How to position oneself, as a thinker from East Asia, in todays world? We will hear various responses. Inagaki Hisakazu relates the work of Kagawa Toyohiko (1888-1960) to the modernization of Japan in the twentieth century. Thomas John Hastings, co-editor of this special volume and also of a recent English translation of Kagawas Cosmic Purpose (Kagawa  2014) and author of a biography on Kagawa (Hastings 2015) offers further insight into Kagawas contributions to a practical Christianity that might be relevant in modern Japan.
Hyun Woosik from Korea offers an original reflection on conceptions of that which transcends the human—which he calls transhuman. This refers to worldly options which might be realized technologically, say in artificial intelligence. However, it also refers conceptually to that which transcends humanity and worldly existence. In this way, his approach, though clearly Asian, resembles a long tradition of theistic reflection on God, drawing on mathematics and logic, from the medieval theologian Anselm (God as that greater than which nothing can be thought), to modern mathematicians such as Georg Cantor, who showed that one can speak meaningfully of multiple levels of infinity, and Kurt Gödel, who proved that completeness cannot be complete.
Biology, and with it a biological understanding of humanity, is the topic of Kang Shin Iks contribution. Speaking of conceptual blending, he draws on the Asian triplet Heaven-Earth-Person while speaking of the bio-social nature of humans and thus the need for humanities. Fukushima Shintaro moves further into the sphere of the social sciences with reflections on studies of human well-being in relation to economic status. Shin Jaeshik provides a bridge to insiders to the Western religion and science discourse, by considering the way one might map different practices such as religion and science, offering an East Asian alternative for schemes and approaches more common in the West, such as those of Wolfhart Pannenberg and John Haught.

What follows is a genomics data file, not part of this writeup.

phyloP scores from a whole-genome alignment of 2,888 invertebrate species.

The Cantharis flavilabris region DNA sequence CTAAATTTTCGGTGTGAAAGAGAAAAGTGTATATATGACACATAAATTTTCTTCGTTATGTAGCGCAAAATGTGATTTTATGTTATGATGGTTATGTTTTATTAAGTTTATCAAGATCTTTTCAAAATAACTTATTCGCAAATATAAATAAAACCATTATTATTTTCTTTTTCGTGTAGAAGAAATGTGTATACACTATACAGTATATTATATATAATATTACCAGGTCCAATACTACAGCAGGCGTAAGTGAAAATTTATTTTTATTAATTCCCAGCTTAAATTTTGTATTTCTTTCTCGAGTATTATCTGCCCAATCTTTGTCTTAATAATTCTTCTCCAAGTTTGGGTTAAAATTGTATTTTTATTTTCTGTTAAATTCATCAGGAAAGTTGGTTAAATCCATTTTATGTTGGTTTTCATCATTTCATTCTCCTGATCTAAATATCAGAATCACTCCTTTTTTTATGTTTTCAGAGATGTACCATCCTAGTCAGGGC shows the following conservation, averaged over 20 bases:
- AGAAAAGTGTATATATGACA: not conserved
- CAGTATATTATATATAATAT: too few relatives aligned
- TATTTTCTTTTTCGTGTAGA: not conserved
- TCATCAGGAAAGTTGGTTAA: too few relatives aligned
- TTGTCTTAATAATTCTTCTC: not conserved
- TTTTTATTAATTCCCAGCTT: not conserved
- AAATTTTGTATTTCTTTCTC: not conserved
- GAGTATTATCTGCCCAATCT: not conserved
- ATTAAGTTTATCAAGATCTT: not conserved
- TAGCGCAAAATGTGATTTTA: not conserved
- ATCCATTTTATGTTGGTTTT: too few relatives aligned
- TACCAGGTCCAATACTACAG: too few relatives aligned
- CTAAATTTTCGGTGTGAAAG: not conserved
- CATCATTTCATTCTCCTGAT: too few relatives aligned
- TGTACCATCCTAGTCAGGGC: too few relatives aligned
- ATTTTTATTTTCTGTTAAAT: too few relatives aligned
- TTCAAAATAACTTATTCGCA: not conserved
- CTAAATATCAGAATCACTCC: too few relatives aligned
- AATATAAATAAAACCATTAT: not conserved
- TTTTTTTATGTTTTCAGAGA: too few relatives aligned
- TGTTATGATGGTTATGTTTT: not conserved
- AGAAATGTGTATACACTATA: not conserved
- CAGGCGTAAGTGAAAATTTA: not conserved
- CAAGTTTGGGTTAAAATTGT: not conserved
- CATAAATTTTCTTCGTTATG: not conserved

Last year, Zygon published a series of articles on the interactions of religion and science around the world. This included articles from Europe (Brożek and Heller 2015; Evers 2015; Oviedo and Garre 2015), Latin America (Silva 2015), South Africa (Conradie and Du Toit 2015) but also the Muslim world (Guessoum 2015), Indian culture (Balslev 2015), and China (Li and Fu 2015), and Japan (Kim 2015). As those contributions make clear, and the contributions in the current issue confirm, there is a wide diversity of discussions that regard the understanding and evaluation of science in different cultural and religious contexts. Other voices from Asia in recent years included a contribution on Confucian environmental ethics (Wong 2015), on the pluralistic landscape in todays world, with special emphasis on Indonesia (Bagir 2015), and—showing the migration of ideas—on self-psychology and the experience of the natural world in an American Buddhist center (Capper 2015).We are indeed Publishing in a Changing World, as I titled an editorial last year (Drees 2015).